While still in its infancy, there is a great opportunity to get in early and test the benefits. Addressable TV should be considered by new brands or a brand with news to share if they have a specific category or consumer-focused segment that needs to quickly maximize its potential.

Marketers should look to addressable TV if they have a very specific audience to target or a semi-niche product. A linear TV marketing approach still makes sense for more ubiquitous products today.

Addressable TV may also be a good fit if marketers have the right data that allows them to know their audience target or there are enough addressable TV-enabled households that match to their target.

Other candidates for addressable TV include brands that don’t normally advertise on TV due to budget or efficiency constraints, or those who have a budget both for working and nonworking spend. Addressable TV CPM rates are higher because marketers can reach specific targets, however, and their resources may need to be increased if they are testing different creative messages to different types of audiences.

Finally, those interested in optimized impressions and want to make sure their message is getting to the right target audience should look into addressable TV.


In addressable TV, target audiences can be defined on first-, second- and third-party data, including in-store purchases, shopping behavior, income, lifestyle interests and family composition. Since addressable TV is about the person and not the program, the power of the data can be harnessed and merged with a brand’s target objectives.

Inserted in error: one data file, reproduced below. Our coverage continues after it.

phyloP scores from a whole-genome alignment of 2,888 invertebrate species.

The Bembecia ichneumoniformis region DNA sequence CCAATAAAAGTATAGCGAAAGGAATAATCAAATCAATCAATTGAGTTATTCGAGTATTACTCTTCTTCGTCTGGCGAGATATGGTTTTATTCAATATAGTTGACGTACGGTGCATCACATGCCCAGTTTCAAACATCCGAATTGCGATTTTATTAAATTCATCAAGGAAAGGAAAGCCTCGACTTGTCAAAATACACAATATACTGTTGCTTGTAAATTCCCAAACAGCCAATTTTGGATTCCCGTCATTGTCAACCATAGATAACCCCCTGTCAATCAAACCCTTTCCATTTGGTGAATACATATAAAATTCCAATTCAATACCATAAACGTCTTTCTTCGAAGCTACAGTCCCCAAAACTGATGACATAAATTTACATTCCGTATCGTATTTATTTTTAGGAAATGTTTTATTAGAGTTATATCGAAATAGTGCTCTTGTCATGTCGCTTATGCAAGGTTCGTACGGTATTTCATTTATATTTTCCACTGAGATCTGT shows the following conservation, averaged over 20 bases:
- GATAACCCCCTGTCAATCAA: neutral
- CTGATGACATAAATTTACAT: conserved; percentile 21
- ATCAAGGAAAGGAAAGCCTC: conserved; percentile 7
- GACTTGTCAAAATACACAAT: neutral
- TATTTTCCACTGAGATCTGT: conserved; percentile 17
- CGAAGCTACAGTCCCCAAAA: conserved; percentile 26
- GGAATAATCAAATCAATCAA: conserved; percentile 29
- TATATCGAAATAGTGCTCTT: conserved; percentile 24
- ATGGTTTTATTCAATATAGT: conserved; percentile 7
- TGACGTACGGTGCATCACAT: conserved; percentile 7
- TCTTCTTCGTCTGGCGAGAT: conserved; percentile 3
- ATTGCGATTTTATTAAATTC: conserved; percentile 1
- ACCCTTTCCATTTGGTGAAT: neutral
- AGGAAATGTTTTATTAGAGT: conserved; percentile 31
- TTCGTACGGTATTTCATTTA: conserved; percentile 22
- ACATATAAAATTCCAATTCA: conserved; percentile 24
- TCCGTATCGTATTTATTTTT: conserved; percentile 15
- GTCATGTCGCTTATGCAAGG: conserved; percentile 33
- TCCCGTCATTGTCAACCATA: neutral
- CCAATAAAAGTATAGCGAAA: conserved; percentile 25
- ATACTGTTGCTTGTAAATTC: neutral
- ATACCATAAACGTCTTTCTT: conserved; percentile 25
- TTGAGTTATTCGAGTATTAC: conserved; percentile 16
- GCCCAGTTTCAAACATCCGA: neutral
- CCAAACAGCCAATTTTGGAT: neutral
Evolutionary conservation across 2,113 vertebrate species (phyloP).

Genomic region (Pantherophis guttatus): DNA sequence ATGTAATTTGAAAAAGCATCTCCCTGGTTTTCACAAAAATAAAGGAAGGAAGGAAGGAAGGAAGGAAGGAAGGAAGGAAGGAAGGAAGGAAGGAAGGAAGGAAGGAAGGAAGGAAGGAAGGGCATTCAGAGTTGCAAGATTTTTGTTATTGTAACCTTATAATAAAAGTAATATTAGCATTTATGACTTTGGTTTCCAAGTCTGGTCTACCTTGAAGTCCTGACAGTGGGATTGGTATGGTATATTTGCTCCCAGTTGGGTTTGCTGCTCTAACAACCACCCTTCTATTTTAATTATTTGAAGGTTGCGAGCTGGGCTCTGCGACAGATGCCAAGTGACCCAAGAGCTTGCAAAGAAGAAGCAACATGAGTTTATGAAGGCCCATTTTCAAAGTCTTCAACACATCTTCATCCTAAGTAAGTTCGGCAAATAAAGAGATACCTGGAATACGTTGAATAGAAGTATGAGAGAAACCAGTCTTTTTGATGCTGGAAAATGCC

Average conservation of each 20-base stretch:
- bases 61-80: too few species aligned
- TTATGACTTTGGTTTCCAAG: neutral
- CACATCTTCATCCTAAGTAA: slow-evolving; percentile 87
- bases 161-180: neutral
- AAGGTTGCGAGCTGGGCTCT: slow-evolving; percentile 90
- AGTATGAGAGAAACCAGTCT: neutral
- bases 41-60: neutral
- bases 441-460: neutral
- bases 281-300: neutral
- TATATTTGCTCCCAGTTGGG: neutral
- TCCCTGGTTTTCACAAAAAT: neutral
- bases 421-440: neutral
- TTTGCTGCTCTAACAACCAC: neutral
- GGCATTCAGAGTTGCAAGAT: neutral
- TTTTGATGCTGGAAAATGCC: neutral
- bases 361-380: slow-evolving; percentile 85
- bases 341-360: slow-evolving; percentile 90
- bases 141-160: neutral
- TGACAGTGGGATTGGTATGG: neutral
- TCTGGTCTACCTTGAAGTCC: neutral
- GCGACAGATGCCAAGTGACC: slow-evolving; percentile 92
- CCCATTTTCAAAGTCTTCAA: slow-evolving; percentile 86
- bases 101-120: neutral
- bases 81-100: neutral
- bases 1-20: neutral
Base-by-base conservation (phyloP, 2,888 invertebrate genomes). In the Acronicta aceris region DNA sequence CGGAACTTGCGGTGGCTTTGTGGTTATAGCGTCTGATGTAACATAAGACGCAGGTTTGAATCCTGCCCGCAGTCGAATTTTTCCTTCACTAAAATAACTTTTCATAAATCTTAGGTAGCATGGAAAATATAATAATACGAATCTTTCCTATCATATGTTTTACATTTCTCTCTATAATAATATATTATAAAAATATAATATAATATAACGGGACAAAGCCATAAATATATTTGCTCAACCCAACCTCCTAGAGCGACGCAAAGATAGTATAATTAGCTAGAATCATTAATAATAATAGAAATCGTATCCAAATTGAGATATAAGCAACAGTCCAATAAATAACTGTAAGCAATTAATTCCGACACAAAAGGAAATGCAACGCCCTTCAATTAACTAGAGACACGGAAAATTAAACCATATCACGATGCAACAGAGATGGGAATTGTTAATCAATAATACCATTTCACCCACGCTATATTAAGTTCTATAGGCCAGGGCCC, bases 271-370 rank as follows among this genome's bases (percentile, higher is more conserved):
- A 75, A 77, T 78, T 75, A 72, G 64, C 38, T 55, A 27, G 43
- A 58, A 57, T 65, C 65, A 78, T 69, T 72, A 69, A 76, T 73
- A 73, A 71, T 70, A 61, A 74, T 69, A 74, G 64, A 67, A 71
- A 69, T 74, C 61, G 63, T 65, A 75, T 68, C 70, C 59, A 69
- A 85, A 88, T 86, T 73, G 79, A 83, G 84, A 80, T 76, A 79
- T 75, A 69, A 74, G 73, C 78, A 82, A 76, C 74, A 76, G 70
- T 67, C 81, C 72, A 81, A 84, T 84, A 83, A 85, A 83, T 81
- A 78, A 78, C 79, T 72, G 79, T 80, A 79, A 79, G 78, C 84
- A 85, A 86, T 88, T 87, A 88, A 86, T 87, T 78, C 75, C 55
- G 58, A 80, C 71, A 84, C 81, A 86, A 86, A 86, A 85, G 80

Let’s say a brand selling dog treats wants to speak to three different consumer groups, including those with pets who buy dog treats but not this brand, those who purchase pet food but don’t buy dog treats and those who switch between this and other brands. Those consumer groups can be identified through the use of purchase-based targeting, which is based on consumers’ in-store purchasing behavior and is extremely precise, guaranteeing brands will hit their bull’s-eye target.

The good news is that brands can run tests with the combination of purchase-based targeting and addressable TV to understand how they have increased their overall media efficiency.

Purchase-based targeting has proven benefits for the advertiser with the likes of twice-improved lift and four times greater ROI than non-purchase-based targeting campaigns. Addressable TV has shown those households receiving it tune out 38% less often [PDF] than those receiving nonaddressable advertising.

While there are still several growth opportunities in the industry such as gaining additional addressable households, learning early will show benefits in the long run. You will be better prepared in all aspects of digital media and your consumers will benefit from the most relevant content. Your reward will be stronger loyalty and greater sales over time.

Follow Jennifer Pelino (@JenniferJPelino), 84.51° (@8451group) and AdExchanger (@adexchanger) on Twitter.